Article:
Hopkins’ Nixon is an awkward, touchingly repressed figure driven by the wounded adolescent sensitivity he has carried into his adult life. Every election is personal, every opponent an enemy, a rival for the public’s love. (He despises the charismatic Kennedys the way a high school loser might envy the ”in” crowd.) In 1962, after Nixon is defeated in the California governor’s race, his wife, Pat (Joan Allen), a loving yet guarded woman with the slightly sullen passivity of a ’50s housewife, requests a divorce, realizing that politics has become his true mate. As he promises her anything in order to save the marriage, the drama of the moment lies in the devious subtlety of his constant, lawyerly manipulations. Hopkins’ voice is a little higher than Nixon’s, but he does an uncanny imitation of Tricky Dick’s vocal cadences, the oily jocularity masking a black pit of mistrust. That voice is theatrical, lulling (it can’t stop listening to itself), and after a while I found myself forgetting what the real Nixon sounded or even looked like. When Nixon asks Pat if ”there’ll be no more talk of divorce” (i.e., he wants to know that his public reputation will remain untainted), we realize that he’s agreeing to ”retire” from politics to save his political life.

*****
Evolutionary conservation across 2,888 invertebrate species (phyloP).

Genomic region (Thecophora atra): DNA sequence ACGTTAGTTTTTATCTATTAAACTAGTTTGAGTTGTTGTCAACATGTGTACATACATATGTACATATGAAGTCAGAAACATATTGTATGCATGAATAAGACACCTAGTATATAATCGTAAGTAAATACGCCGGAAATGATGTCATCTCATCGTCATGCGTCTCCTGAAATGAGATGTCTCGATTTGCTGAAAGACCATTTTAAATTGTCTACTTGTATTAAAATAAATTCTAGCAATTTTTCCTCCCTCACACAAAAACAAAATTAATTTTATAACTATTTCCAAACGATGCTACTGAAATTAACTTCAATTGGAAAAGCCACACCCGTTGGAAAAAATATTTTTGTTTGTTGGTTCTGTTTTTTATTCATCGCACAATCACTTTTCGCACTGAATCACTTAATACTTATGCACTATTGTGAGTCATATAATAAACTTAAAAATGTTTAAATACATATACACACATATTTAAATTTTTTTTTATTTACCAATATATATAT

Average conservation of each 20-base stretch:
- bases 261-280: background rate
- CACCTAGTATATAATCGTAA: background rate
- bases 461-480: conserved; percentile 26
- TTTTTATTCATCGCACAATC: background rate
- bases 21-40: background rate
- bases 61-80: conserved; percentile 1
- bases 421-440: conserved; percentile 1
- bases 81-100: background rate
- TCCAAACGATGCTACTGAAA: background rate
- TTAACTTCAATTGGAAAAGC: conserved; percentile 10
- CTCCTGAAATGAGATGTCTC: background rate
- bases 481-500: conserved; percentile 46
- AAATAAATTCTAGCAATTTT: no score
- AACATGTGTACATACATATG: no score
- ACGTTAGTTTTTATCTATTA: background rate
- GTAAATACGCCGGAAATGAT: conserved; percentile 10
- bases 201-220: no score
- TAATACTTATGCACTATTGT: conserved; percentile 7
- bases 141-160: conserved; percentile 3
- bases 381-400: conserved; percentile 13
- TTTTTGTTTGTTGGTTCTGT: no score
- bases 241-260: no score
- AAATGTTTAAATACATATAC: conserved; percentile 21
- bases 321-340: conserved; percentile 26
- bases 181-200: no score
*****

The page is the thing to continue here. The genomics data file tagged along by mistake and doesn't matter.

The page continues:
Even those who didn’t respond to Natural Born Killers may now have a sense of what Stone’s turbulent, hallucinatory style is all about. More than any director before him, he has captured the violent free-associative rhythms of a feral, jagged modern mind. The shock cuts from color to black and white suggest a sudden X ray into the characters’ souls. The contrasting film stocks (newsreel for Nixon’s college-football days, grainy video for a ’70s press conference) create a media-age kaleidoscope, a fever dream of memory and mood. Stone, zigzagging through postwar history, doesn’t need to pile on every detail of Watergate or the bombing of Cambodia. He’s after the larger truth of what happened, the way that destruction and deceit could become the motivating soul of government. In Nixon, the American system is a ”beast” that feeds on the aggression of those vicious enough to claw their way into it. The encounters between Nixon and his advisers, notably Henry Kissinger (Paul Sorvino), brilliantly anatomized as a yes-man who knew how to manipulate the President’s insecurities, are riveting dramas of subliminal treachery. Nixon plugs himself into the beast, but his tragic flaw is that he can’t trust the system even when he’s running it. Watergate is the culmination of his masochistic paranoia—the beast eating its own tail.

The movie’s grand irony — and tragedy — is that the Richard Nixon we see is not a bad man. He’s a blind man who longs for the light. He has the ruthless intelligence to see politics as a death game, a dirty business that needs to be done. But he also has the desire to be loved for it. By the end of the movie, he is standing alone, like Charles Foster Kane or the Michael Corleone of The Godfather, Part II, his pursuit of power having reduced life to nothing but power. The White House becomes his version of Kane’s hall of mirrors (all that’s left is his own broken ego), the entire country a reflection of his self-annihilating disgrace. Nixon leaves you stricken yet cleansed. Stone has made a great, shattering movie by bringing us closer than ever to the President we loved — too easily — to hate. A